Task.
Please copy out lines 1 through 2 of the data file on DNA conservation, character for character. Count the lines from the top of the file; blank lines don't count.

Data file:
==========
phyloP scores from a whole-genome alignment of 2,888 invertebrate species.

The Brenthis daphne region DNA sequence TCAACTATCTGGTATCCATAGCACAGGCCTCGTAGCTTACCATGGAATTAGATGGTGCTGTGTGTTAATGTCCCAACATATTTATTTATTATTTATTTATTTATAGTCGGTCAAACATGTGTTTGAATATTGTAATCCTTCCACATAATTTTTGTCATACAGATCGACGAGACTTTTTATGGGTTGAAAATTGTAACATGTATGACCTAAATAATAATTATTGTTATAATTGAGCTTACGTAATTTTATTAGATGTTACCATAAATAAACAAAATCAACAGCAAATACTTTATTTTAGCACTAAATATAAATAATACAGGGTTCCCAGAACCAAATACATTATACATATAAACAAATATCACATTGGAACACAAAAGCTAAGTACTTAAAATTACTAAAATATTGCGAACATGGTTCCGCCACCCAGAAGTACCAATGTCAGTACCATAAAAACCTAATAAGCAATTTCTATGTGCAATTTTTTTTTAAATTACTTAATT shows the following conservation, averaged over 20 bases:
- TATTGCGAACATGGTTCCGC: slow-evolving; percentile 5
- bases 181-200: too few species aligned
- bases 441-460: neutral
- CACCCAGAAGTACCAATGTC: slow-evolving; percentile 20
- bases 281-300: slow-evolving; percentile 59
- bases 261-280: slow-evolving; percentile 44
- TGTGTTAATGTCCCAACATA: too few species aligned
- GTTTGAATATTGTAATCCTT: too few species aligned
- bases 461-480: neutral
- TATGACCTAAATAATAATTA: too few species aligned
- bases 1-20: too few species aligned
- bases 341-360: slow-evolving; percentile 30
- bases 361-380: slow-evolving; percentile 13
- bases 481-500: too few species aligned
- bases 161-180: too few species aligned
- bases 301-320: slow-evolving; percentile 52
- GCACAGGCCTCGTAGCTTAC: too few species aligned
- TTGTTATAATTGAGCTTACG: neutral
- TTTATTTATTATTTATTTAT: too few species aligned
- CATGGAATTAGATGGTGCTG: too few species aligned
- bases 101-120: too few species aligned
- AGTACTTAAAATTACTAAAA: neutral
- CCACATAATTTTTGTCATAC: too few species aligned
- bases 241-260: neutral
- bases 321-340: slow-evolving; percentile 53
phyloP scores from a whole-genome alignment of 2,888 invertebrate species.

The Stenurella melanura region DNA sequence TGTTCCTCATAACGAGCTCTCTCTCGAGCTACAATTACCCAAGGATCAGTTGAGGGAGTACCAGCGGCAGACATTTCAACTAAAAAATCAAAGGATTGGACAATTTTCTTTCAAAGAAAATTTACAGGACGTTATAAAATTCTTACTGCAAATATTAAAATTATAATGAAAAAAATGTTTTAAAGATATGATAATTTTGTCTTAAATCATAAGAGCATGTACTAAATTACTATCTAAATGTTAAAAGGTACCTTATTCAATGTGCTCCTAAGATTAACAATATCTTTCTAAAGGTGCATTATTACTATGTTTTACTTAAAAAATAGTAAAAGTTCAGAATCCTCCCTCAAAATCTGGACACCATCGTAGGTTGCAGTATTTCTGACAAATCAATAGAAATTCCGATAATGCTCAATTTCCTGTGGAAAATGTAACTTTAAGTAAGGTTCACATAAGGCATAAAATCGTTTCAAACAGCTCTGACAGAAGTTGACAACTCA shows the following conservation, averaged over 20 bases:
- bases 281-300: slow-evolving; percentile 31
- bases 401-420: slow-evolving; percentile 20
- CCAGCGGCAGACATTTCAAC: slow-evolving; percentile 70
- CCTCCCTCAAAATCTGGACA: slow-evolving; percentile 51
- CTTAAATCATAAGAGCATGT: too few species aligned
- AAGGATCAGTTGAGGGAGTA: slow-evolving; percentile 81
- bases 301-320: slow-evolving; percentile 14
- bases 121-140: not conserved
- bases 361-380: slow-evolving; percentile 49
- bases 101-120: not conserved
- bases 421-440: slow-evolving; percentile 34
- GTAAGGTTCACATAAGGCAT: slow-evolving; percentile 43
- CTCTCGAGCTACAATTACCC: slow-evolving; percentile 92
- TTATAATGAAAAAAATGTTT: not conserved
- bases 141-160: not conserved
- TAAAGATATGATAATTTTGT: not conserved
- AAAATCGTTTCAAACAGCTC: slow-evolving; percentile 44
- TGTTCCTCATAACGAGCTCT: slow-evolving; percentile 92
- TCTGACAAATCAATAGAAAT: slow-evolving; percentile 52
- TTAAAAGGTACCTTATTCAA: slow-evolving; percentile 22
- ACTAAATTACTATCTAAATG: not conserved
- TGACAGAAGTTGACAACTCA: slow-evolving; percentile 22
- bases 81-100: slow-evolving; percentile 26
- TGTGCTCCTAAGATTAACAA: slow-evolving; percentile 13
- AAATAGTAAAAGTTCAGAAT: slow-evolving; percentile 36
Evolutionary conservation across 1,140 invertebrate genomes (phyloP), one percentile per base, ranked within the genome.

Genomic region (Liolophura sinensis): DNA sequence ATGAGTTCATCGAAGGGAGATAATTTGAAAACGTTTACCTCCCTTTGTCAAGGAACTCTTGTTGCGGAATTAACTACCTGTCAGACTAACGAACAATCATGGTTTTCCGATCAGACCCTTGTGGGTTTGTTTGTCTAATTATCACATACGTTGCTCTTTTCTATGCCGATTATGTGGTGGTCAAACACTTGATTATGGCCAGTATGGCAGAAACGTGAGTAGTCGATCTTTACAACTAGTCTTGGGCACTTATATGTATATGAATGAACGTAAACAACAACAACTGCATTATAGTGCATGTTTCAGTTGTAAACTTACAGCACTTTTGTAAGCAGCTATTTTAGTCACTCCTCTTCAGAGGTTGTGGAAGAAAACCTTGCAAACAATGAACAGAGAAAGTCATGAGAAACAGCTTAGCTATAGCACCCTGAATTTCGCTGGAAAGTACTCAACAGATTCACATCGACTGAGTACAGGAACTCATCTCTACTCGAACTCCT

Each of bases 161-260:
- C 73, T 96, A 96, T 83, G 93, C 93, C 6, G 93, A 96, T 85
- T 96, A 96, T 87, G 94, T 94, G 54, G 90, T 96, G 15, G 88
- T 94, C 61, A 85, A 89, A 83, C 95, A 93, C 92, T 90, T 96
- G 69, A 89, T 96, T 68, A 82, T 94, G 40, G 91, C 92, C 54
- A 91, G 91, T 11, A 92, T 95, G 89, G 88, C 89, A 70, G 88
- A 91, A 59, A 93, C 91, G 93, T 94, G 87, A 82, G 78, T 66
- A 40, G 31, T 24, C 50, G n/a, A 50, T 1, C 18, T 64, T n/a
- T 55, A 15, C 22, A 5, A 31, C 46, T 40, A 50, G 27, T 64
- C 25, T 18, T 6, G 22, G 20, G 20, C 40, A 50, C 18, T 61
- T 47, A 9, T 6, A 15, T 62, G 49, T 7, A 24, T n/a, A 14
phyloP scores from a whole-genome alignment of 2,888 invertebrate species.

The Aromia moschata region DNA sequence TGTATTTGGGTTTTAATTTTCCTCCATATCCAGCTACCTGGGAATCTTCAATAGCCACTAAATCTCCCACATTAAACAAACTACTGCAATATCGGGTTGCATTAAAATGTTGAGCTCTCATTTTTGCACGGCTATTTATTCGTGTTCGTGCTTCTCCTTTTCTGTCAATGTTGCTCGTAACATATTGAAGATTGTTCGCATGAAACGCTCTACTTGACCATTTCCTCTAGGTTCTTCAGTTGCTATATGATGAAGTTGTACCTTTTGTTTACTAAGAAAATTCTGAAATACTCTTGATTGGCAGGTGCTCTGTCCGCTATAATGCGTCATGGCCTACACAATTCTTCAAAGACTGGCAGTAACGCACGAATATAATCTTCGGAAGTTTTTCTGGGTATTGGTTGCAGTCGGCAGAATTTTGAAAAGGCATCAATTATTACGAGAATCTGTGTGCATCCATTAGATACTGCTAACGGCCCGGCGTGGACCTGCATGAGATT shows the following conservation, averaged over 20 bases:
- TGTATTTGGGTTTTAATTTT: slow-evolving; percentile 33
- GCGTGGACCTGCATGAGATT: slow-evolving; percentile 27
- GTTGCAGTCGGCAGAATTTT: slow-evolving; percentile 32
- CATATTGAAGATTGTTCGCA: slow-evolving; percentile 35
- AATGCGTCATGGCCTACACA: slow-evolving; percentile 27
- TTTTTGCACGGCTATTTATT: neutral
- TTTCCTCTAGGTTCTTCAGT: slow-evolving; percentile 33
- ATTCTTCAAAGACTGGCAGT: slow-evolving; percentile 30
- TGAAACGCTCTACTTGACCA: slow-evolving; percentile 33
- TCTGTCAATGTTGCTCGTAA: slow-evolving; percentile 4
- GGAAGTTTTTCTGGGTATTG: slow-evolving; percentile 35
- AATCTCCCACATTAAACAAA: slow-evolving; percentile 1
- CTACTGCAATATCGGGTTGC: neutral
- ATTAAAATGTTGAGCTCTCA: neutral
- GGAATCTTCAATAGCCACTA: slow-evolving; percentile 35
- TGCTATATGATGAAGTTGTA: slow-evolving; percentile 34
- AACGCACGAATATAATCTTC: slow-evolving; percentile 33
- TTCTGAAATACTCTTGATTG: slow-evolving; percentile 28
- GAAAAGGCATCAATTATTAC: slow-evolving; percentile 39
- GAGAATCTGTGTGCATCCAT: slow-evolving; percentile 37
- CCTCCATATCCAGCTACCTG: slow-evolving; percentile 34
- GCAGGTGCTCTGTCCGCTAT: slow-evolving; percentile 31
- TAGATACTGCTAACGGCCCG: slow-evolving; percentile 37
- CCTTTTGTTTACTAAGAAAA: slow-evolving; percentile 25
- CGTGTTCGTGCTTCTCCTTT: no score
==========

phyloP scores from a whole-genome alignment of 2,888 invertebrate species.

The Brenthis daphne region DNA sequence TCAACTATCTGGTATCCATAGCACAGGCCTCGTAGCTTACCATGGAATTAGATGGTGCTGTGTGTTAATGTCCCAACATATTTATTTATTATTTATTTATTTATAGTCGGTCAAACATGTGTTTGAATATTGTAATCCTTCCACATAATTTTTGTCATACAGATCGACGAGACTTTTTATGGGTTGAAAATTGTAACATGTATGACCTAAATAATAATTATTGTTATAATTGAGCTTACGTAATTTTATTAGATGTTACCATAAATAAACAAAATCAACAGCAAATACTTTATTTTAGCACTAAATATAAATAATACAGGGTTCCCAGAACCAAATACATTATACATATAAACAAATATCACATTGGAACACAAAAGCTAAGTACTTAAAATTACTAAAATATTGCGAACATGGTTCCGCCACCCAGAAGTACCAATGTCAGTACCATAAAAACCTAATAAGCAATTTCTATGTGCAATTTTTTTTTAAATTACTTAATT shows the following conservation, averaged over 20 bases: